People imagine that athletes are unstoppable juggernauts on the field and off. These men and women can run faster, lift heavier, and play harder than the average Joe. At the same time, athletes are far more likely to sustain an injury than other people.
It’s not always possible to avoid injuries while on the field, court, or track. However, knowing the most common types of sports injuries can help you take proactive steps to prevent them and know what to do when they do occur.
Repetitive Stress Injuries
When you’re making the same motions day in and day out—whether you’re jumping, swinging your arm, or spinning your body—it takes its toll after a while. When this happens, you end up with repetitive stress injuries, which involve damage and pain caused by repetitive motion. Some of the most common sports injuries of this type include:
- Jumper’s knee
- Tennis elbow
- Trigger finger
- Carpal tunnel syndrome
Fortunately, repetitive stress injuries are not severe. Treatment tends to involve resting and taking anti-inflammatory medications until the area feels better. CBD is also known to reduce chronic pain and inflammation and may be effective in managing this type of injury.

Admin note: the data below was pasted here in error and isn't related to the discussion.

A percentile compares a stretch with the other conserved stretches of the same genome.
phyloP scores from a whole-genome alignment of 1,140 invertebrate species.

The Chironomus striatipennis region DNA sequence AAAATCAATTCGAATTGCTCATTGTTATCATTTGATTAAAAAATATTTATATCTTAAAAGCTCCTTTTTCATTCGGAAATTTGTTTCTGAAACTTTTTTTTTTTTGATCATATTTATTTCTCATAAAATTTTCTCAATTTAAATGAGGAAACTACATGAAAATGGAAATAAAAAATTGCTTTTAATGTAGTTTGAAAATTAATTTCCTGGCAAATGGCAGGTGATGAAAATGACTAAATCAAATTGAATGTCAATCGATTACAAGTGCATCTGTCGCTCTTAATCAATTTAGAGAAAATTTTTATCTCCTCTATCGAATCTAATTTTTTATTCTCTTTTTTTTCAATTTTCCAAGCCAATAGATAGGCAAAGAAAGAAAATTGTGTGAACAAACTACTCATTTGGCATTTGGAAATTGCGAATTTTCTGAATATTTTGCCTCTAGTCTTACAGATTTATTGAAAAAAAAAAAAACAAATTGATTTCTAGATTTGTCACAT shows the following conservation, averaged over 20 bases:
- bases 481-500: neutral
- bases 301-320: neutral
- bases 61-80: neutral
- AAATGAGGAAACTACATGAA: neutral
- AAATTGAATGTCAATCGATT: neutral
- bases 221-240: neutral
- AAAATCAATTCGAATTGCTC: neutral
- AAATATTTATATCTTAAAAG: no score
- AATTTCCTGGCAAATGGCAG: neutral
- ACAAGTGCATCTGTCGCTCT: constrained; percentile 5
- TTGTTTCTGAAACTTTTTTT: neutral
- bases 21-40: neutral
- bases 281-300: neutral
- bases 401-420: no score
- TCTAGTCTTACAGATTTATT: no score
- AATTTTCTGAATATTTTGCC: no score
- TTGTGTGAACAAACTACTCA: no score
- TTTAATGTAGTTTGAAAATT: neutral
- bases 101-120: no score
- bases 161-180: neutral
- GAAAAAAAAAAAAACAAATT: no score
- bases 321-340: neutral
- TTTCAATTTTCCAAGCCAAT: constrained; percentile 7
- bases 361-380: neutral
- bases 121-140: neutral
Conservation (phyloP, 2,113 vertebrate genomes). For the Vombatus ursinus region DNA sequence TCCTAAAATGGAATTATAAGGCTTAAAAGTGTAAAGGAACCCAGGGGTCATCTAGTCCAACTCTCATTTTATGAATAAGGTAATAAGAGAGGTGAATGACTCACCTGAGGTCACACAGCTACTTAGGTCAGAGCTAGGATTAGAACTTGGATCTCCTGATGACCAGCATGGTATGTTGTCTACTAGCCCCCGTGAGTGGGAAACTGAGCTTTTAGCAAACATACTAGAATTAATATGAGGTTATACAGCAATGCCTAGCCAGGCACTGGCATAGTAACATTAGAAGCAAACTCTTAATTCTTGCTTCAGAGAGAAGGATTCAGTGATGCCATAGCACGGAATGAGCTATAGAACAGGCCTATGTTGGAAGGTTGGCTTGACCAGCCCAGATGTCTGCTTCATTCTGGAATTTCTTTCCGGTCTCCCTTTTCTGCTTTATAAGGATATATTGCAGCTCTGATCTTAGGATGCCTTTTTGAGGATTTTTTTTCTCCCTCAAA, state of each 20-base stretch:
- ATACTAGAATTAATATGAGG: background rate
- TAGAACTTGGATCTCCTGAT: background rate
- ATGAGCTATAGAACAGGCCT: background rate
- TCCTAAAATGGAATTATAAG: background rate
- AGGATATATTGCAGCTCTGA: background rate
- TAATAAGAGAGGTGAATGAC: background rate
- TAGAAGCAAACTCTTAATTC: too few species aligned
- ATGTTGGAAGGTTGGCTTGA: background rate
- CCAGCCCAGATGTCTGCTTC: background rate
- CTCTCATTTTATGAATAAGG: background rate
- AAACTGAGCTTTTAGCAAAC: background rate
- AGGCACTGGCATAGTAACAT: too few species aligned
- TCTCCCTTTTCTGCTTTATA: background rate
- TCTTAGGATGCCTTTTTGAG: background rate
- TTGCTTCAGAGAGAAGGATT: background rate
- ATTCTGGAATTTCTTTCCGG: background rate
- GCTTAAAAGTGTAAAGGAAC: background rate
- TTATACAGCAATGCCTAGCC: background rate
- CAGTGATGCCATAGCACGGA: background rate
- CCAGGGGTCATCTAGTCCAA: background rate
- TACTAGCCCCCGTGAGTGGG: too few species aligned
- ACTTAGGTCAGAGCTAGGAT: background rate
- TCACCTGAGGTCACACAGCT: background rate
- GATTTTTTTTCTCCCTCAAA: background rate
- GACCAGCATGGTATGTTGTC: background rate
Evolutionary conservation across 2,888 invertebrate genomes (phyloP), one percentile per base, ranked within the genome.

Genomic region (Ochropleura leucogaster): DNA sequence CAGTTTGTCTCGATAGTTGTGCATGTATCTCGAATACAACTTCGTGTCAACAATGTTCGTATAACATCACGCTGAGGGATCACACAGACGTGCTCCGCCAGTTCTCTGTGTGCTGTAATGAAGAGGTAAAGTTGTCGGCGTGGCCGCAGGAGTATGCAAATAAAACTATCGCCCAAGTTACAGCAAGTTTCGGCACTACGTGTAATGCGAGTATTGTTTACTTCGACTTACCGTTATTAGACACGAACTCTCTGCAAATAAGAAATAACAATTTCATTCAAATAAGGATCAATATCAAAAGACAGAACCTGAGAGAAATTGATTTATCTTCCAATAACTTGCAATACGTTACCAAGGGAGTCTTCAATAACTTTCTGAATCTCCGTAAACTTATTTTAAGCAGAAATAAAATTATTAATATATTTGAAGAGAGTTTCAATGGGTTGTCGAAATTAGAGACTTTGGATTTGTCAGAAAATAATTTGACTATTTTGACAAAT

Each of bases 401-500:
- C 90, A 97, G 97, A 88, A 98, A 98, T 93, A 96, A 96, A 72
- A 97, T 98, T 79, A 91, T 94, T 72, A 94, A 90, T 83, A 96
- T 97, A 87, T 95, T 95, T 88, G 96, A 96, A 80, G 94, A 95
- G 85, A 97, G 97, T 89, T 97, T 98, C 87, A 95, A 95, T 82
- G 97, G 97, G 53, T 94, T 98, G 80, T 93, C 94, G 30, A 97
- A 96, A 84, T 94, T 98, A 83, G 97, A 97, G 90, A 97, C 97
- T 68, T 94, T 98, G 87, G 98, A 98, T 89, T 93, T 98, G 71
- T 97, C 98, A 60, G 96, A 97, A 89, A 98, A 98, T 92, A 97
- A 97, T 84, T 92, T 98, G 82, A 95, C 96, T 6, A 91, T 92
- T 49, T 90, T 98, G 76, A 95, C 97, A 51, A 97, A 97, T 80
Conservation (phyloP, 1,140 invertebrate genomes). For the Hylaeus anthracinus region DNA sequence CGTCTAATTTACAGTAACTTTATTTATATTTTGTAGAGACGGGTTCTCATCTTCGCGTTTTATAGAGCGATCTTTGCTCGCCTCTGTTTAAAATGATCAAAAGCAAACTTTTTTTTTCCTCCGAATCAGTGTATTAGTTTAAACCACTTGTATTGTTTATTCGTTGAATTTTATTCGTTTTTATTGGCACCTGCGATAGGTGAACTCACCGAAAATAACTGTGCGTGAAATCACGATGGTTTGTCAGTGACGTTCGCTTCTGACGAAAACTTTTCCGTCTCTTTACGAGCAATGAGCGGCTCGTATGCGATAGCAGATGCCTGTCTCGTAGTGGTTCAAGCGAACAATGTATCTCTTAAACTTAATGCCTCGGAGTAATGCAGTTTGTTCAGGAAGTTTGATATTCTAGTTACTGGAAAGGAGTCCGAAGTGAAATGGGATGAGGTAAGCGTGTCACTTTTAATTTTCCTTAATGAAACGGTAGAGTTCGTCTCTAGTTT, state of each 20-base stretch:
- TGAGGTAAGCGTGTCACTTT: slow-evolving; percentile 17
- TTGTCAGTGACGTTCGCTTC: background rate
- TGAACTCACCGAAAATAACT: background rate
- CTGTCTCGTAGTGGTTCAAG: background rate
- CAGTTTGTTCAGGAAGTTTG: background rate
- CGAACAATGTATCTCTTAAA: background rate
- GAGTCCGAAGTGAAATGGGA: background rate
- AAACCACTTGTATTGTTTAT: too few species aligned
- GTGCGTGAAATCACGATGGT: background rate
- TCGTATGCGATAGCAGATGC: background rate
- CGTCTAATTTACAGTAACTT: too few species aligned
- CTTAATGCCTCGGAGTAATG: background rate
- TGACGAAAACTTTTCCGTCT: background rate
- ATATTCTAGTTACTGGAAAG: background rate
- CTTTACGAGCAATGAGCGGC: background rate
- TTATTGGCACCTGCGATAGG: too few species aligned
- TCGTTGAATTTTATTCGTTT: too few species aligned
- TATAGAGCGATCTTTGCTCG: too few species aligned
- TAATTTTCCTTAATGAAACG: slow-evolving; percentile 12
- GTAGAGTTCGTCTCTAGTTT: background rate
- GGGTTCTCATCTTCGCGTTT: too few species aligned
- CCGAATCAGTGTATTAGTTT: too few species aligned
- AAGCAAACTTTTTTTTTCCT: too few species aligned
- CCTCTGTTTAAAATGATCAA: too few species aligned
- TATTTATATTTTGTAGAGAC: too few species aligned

It isn’t only the muscles that take a beating during high-impact sports. Every time you jump up, flick your wrist, or turn mid-stride, you put your joints under immense pressure. At times, this can cause the ligaments between bones to stretched or tear, leading to a sprain.
The best practice for taking care of strains is RICE therapy, which stands for:
- Ice the injury
- Elevate the injury
You’ll be off your feet for about two weeks. During that time, you should apply an ice pack to the area periodically and use compression bandages. Keeping the injury elevated on a pillow will also speed healing.
Note on Strains
Because we use the same strategies to treat sprains and strains, people often confuse them for the same thing. While a sprain involves tearing a ligament, a strain focuses on the muscle or the tissue connecting the muscle to bones.
Some people think of them as a bad headache after you hit your head, but concussions are actually brain injuries. Treating them as such is essential to making sure you recover from them well. Signs you have a concussion might include:
- Blurry vision
- Ringing ears
- Memory issues
If you think you have a concussion, do not go back into a game, and don’t rush back into regular activity. Rest and avoid doing mentally taxing activities or looking at screens for at least a week after. Also, avoid taking ibuprofen or aspirin, as these may worsen bleeding in the brain.